Nature prescriptions are becoming increasingly popular. They use the forest and green spaces, which are freely available to all.
Nature prescription is associated with various health benefits including improvements in diabetes, hypertension, heart disease, and mental illness—although more research is required.
Before prescribing nature, have a conversation with your patient that explores their interests, commitment, and goals.
When most physicians think of the word “prescription,” drugs come to mind. Not all prescriptions, however, require a trip to the pharmacy. Lifestyle interventions can also be prescribed. Take, for instance, the burgeoning interest in nature prescription.
Nature prescription programs target the staggering rates of chronic disease and sedentary lifestyle in the US.
An emerging body of evidence is focusing on nature prescription, providing guidance on how to prescribe this way.
What is a ‘nature prescription’?
Nature has been a resource to man from our beginning, and the notion of prescribing nature is old. The 16th-century Swiss physician Paracelsus contended that healing comes from nature—not physicians. In Japan, shinrin-yoku (forest bathing) is promoted as a public-health measure.
No standard definition exists for nature prescription, according to the authors of a review published in the International Journal of Environmental Research and Public Health. Instead, the practice usually involves a physician or other healthcare professional offering the patient a written recommendation to spend time outside.
There currently are between 75 and 100 nature prescription programs in the US.
They represent a growing trend. The Association of American Physicians cited connecting children and families with nature as a top priority in 2019.
Furthermore, the US National Physical Activity Plan advised the use of park prescriptions. Such prescriptions are compelling because they use existing resources and draw on recent research.
Rooted in medicine
Results from a systematic review and meta-analysis published in Environmental Research demonstrated that greenspace exposure led to numerous health benefits including decreases in hypertension, heart rate, and salivary cortisol levels, as well as in the incidence of diabetes and all-cause and cardiovascular mortality.
There were, however, issues with the study’s quality and design heterogeneity, which could limit its results. Still, its authors recommended nature prescriptions and street greenery to improve health outcomes.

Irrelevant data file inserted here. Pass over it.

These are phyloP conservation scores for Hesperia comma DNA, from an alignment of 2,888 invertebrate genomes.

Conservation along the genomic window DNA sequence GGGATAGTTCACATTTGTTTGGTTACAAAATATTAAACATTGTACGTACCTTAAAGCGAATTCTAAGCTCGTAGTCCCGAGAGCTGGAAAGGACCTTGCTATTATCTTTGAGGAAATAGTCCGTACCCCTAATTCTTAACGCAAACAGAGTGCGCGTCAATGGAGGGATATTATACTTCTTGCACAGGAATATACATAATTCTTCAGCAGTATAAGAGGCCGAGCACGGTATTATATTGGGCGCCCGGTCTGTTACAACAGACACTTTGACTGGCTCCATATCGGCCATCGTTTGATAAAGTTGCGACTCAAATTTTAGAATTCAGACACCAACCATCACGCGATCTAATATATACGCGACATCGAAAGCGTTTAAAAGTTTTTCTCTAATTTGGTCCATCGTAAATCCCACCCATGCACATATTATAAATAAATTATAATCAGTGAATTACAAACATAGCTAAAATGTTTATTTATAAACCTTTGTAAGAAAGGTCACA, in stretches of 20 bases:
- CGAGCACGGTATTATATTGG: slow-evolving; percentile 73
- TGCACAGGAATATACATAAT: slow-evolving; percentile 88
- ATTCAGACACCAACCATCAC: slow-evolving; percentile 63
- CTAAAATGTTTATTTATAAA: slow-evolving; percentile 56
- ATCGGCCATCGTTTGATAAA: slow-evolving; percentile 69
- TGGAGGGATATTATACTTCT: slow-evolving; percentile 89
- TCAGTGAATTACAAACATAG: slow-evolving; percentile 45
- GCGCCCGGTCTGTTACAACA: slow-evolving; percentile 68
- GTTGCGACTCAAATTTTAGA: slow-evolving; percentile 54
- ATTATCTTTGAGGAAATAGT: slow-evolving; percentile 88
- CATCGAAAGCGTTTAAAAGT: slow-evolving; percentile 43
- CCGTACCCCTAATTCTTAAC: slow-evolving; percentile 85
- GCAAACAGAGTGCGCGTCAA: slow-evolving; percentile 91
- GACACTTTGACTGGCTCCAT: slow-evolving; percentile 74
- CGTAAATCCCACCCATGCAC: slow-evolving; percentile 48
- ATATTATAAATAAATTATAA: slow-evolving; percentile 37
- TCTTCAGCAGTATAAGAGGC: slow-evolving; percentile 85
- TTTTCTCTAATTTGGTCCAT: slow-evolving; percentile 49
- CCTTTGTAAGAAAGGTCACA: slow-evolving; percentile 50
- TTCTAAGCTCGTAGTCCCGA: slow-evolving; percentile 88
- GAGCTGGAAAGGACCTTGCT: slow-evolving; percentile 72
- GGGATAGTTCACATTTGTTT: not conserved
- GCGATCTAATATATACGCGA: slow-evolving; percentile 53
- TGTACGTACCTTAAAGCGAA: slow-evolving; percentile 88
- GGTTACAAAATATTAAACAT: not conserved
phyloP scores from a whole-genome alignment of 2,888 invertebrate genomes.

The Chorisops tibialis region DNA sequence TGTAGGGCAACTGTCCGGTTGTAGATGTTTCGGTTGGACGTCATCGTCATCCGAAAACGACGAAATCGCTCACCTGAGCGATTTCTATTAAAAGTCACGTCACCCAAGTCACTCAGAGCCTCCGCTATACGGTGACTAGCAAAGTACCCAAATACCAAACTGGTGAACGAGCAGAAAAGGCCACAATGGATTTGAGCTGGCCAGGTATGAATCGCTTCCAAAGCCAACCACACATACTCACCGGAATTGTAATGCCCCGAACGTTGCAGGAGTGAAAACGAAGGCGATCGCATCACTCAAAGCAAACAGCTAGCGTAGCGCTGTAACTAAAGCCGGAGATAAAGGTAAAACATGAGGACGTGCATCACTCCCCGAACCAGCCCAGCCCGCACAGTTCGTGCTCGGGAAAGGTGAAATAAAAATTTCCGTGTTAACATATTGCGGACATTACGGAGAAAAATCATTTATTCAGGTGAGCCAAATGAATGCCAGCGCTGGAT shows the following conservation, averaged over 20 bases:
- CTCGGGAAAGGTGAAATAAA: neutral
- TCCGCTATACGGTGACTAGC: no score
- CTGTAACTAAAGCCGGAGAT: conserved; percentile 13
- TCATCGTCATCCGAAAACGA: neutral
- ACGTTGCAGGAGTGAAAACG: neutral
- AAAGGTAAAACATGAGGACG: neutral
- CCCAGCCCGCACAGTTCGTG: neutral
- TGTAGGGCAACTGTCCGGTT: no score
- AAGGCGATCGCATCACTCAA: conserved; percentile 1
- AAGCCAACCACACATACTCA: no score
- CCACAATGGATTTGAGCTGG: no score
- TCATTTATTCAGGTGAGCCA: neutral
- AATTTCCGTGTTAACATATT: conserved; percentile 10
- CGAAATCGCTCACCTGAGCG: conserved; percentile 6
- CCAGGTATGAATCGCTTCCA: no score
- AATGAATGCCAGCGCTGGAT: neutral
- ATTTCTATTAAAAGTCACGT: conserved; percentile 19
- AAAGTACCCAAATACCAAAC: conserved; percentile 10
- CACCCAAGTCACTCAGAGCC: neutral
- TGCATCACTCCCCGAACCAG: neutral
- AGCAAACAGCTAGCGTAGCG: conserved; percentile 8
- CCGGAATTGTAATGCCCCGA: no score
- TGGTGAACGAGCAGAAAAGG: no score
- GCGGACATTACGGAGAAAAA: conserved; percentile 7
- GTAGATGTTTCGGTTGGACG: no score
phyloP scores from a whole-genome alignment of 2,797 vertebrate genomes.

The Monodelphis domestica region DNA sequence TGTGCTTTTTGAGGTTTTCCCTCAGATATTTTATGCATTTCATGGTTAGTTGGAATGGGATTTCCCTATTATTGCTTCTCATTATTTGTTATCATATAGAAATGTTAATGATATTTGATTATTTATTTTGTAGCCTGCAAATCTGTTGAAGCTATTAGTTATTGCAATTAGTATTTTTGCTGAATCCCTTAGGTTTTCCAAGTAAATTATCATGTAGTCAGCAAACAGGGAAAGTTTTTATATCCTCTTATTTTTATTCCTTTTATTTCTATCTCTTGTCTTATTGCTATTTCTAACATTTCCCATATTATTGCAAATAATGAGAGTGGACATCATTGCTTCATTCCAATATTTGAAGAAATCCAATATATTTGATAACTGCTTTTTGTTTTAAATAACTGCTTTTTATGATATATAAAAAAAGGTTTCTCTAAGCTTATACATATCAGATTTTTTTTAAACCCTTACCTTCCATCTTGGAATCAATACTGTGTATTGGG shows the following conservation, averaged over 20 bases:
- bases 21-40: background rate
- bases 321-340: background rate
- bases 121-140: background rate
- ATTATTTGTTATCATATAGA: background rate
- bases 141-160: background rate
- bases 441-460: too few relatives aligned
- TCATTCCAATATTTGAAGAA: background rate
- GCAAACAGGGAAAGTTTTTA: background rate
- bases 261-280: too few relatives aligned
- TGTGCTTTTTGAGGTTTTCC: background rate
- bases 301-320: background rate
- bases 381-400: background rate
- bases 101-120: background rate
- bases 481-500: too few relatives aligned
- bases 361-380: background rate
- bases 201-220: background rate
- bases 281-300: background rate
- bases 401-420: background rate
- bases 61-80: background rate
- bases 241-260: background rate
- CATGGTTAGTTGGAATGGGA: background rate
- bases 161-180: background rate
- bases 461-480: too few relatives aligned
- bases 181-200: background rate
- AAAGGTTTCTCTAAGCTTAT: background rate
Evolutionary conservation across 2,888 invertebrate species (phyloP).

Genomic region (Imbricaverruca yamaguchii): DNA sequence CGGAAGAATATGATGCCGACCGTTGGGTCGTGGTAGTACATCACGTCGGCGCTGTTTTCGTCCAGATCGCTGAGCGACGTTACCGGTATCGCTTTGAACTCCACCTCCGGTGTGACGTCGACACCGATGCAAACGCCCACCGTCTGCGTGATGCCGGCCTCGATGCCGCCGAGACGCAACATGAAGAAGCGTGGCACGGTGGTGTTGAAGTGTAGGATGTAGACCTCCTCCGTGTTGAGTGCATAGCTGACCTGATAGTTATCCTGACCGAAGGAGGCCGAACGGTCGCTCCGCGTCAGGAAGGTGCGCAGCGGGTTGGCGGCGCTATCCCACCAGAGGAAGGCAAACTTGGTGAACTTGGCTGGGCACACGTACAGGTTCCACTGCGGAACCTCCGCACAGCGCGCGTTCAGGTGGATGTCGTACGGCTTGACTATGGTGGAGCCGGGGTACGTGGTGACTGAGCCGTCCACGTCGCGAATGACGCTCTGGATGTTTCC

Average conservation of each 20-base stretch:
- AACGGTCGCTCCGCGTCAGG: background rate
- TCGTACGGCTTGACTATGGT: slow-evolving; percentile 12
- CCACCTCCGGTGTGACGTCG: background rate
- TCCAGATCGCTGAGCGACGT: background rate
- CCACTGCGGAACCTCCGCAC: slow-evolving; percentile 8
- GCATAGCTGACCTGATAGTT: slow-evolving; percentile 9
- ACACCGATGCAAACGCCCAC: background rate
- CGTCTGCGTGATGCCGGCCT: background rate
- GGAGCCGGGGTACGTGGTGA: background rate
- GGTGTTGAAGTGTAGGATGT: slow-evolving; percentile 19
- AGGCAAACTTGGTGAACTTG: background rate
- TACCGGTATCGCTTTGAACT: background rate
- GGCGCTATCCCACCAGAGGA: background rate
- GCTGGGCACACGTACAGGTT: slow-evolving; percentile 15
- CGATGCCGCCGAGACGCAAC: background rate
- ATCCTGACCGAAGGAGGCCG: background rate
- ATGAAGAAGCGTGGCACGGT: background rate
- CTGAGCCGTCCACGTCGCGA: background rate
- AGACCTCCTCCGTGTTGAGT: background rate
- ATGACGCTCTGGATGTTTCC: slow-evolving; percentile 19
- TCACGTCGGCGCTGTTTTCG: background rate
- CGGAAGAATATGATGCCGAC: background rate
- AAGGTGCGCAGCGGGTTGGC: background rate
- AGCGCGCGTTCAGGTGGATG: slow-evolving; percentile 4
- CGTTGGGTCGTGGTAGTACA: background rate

“Our findings should encourage practitioners and policymakers to give due regard to how they can create, maintain, and improve existing accessible greenspaces in deprived areas,” the authors wrote.
Publishing in medRXiv, Australian researchers found that, compared with controls, nature prescriptions yielded numerous health benefits. In their meta-analysis, they found that prescription nature programs decreased systolic blood pressure by an average of 4.9 mmHg and diastolic blood pressure by an average of 3.6 mmHg. They also found that these programs reduced depression and anxiety scores, and increased daily step counts.
“Nature prescription programmes may provide cardiometabolic and mental health benefits and increase physical activity,” they wrote. “Effective nature prescription programmes can select from a range of natural settings [and] activities and might be implemented via social and community channels, besides health providers.”
How to write a nature prescription
If you’re on board with writing nature prescriptions, a good resource is Park Rx America. This physician-led organization touts the importance of nature-rich areas and the need to incorporate them into daily life. It counts spending time in nature as the most important first step in human and planetary health.
The organization’s website offers guidance on how to go about constructing the nature prescription. The process begins with asking open-ended questions to find out where the patient feels safe and comfortable outside, and what they like to do outside. Identifying the frequency and duration of the planned activity establishes the “contract” with the patient for the prescription.
“Be patient with yourself and with your patient,” the site recommends. “This short but intense conversation about what your patient likes to do outside, where, with whom, for how many minutes/hours, and how many times per week, is one that will change at every visit, similar to adjusting medication doses for maximum benefit. It is rare that any two prescriptions are identical. One size does not fit all, and that's true within the same patient experience over multiple visits. Like any new intervention you adopt as a provider, there is a learning curve.”
One intriguing activity highlighted is the nature therapy walk.
This 2.5-hour promenade can be done in any natural setting such as a forest, and can involve a guide. The guide invites participants to engage their senses. The participants then form a circle to share their experiences in a non-judgmental manner. Nature serves as the therapist, and the guide provides structure and safety.
What this means for you
Nature prescription can promote patient health and well-being. Such prescriptions depend on the individual and should be explored with your patients. Nature prescriptions can change over time as the patient experience evolves.